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Cartersville Medical Center

Myocarditis -- Child


Myocarditis is an inflammation of the heart’s muscle. It is rare. Myocarditis can occur with no symptoms and remain undiagnosed.

Healthy Myocardium
normal heart section
Copyright © Nucleus Medical Media, Inc.


In most children, the condition is often caused by a viral infection. Other potential causes include:

  • Certain medications
  • Autoimmune disorders
  • Infections by bacteria, parasites, or fungus

Sometimes the cause cannot be found.

Risk Factors

There are no known risk factors for developing myocarditis.


Some children may have no symptoms. Those who do may have a variety symptoms that can appear slowly or come on suddenly. Children older than 2 years old may have fewer symptoms than babies.

Symptoms may include:

  • Flu-like complaints, including fever, fatigue, muscle or joint pain, vomiting, diarrhea , and weakness
  • Rapid or irregular heart rate
  • Chest pain
  • Trouble breathing
  • Loss of consciousness
  • Swelling of the face, feet, or legs
  • Abdominal pain
  • Decreased urine output


You will be asked about your child’s symptoms and medical history. A physical exam will be done. There is no specific test for myocarditis. The diagnosis can usually be made based on the history, physical exam, and test results.

Your child's bodily fluids and tissues may be tested. This can be done with:

Images may be taken of your child's bodily structures. This can be done with:

The electrical activity of your child's heart may be measured. This can be done with an electrocardiogram (ECG) .


Your child will need bed rest. Physical activity should be avoided. Myocarditis may be relieved by treating the underlying cause if possible:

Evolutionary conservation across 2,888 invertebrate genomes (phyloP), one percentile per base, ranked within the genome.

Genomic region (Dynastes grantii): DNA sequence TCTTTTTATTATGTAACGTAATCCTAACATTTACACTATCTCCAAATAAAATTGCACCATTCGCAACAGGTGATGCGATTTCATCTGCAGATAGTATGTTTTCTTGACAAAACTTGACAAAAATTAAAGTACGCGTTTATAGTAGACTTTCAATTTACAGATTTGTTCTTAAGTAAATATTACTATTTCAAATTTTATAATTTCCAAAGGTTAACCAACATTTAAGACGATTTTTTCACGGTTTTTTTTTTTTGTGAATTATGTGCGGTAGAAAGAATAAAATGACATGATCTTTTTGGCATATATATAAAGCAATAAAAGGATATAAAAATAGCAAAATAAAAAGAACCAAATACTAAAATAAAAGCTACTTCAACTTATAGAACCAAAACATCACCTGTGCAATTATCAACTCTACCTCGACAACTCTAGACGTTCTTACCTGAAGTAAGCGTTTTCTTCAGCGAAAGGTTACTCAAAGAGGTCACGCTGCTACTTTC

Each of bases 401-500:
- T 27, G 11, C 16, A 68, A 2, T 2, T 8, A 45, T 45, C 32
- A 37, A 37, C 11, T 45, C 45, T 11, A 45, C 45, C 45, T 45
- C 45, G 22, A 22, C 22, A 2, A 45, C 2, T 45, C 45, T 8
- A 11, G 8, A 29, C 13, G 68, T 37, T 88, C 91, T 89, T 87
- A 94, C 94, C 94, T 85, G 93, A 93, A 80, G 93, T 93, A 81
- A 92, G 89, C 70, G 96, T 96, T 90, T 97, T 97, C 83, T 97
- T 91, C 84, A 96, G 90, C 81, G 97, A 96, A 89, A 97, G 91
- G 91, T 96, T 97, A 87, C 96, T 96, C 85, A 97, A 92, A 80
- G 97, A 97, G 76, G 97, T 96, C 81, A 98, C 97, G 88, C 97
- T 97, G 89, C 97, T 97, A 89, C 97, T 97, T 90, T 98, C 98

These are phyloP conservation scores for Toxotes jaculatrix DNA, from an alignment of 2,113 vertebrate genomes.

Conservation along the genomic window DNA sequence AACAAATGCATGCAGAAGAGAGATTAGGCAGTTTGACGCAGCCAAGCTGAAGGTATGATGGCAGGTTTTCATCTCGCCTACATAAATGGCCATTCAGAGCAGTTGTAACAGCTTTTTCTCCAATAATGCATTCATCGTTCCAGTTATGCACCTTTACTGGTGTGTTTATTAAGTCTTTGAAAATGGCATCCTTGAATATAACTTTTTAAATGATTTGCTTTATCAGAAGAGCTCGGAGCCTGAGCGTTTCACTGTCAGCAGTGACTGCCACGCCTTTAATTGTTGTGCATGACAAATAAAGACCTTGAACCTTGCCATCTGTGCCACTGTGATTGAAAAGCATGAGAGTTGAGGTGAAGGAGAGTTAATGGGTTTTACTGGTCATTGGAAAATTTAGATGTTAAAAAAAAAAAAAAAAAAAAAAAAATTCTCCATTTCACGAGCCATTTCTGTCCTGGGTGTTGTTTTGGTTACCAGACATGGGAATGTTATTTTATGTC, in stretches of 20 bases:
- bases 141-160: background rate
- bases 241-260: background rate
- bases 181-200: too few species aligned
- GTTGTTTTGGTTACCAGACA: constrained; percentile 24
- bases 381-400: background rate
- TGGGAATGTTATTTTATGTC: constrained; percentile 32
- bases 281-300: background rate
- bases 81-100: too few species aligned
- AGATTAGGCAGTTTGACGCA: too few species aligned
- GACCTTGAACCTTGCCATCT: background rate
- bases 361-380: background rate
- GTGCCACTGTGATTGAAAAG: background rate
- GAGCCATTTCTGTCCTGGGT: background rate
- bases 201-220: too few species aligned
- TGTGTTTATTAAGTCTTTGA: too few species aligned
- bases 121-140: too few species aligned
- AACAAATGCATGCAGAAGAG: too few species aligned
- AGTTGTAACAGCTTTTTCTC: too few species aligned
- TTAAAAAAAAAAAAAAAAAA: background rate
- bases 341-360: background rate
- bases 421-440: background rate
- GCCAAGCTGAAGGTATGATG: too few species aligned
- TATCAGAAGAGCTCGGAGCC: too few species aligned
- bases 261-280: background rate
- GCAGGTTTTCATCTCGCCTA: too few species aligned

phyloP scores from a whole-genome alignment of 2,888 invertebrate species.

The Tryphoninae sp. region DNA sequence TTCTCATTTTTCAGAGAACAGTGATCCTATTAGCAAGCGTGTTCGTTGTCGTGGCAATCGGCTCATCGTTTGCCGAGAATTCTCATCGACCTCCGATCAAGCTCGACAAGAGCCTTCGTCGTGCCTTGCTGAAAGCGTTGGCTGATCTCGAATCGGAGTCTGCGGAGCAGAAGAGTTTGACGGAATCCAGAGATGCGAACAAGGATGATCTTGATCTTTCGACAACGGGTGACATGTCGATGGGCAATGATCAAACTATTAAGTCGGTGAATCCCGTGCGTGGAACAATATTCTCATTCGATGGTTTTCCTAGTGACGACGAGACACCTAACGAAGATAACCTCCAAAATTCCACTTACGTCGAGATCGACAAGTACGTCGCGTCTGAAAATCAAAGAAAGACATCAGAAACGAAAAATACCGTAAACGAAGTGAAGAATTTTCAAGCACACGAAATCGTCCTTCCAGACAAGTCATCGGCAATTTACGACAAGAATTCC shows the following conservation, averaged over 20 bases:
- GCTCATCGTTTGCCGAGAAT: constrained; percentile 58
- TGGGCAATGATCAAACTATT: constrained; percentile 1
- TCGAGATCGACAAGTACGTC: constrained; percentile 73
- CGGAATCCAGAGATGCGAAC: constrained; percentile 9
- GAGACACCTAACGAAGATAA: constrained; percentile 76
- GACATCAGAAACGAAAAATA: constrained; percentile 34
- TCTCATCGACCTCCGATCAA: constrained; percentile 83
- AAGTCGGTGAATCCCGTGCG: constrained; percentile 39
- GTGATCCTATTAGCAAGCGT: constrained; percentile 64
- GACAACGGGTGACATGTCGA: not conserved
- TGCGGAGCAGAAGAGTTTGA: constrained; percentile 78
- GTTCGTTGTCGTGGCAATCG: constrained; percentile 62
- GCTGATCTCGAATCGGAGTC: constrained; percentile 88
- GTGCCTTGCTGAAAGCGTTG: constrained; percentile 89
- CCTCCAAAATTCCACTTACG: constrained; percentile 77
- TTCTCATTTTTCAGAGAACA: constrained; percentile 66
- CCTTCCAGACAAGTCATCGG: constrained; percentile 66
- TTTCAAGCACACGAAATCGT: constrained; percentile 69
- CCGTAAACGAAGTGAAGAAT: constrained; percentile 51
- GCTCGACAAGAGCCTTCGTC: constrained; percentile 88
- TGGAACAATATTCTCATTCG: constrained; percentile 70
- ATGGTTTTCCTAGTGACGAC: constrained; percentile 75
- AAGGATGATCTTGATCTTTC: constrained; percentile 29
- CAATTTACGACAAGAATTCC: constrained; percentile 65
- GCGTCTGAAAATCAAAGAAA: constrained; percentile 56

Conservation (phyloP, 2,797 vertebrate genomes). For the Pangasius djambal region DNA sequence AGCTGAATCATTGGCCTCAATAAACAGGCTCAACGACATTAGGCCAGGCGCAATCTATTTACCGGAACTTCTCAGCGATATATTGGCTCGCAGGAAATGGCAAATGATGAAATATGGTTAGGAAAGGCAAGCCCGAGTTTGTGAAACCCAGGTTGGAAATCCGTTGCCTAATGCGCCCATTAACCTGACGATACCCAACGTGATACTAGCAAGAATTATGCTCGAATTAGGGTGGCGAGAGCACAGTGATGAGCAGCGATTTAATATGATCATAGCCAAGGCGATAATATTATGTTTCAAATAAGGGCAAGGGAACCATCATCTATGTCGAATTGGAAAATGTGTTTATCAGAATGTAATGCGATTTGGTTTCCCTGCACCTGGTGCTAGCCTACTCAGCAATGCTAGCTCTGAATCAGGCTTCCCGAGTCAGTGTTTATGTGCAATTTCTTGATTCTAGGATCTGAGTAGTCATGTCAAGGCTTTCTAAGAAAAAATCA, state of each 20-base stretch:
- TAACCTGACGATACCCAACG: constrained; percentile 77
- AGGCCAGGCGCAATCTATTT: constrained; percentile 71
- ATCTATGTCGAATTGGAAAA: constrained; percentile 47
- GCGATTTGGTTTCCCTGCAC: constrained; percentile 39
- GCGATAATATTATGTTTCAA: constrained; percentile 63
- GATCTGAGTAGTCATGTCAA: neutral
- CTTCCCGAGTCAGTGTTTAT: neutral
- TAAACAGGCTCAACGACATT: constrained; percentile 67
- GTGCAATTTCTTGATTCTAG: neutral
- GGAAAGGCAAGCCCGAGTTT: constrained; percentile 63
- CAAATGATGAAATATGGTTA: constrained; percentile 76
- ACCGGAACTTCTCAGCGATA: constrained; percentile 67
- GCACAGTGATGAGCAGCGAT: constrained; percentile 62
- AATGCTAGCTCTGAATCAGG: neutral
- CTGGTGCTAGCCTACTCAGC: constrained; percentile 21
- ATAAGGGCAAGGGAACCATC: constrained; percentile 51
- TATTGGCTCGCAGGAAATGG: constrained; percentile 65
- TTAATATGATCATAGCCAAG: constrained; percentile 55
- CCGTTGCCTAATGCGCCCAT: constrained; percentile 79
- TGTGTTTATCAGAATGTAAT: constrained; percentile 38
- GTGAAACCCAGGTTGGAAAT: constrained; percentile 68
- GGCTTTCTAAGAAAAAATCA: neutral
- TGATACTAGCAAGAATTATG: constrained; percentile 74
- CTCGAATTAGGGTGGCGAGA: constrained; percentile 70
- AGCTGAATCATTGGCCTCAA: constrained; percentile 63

• Antibiotics may be given for a bacterial infection
  • Antiviral agents may be given if a virus in involved
  • Immunosuppressive or immunoglobulin therapy may be used if an autoimmune disorder is involved

Medication may also be given to support the heart function and remove extra fluid from the lungs or other body tissues.


To help prevent viral or bacterial infections, practice good hygiene. For example, have your child wash his or her hands regularly.

Revision Information

  • Reviewer: Kari Kassir, MD
  • Review Date: 12/2014 -
  • Update Date: 12/20/2014 -
  • American Heart Association

  • National Heart, Lung, and Blood Institute

  • Canadian Cardiovascular Society

  • Health Canada

  • Myocarditis. Seattle Children's Hospital website. Available at: Accessed November 5, 2014

  • Myocarditis.Children's Hospital of Philadelphia website. Available at: Updated September 1, 2013. Accessed November 5, 2014.

  • Myocarditis. EBSCO DynaMed website. Available at: Updated March 6, 2013. Accessed November 5, 2014.

The health information in this Health Library is provided by a third party. Cartersville Medical Center does not in any way create the content of this information. It is provided solely for informational purposes. It does not constitute medical advice and is not intended to be a substitute for proper medical care provided by a physician. Always consult with your doctor for appropriate examinations, treatment, testing, and care recommendations. Do not rely on information on this site as a tool for self-diagnosis. If you have a medical emergency, call 911.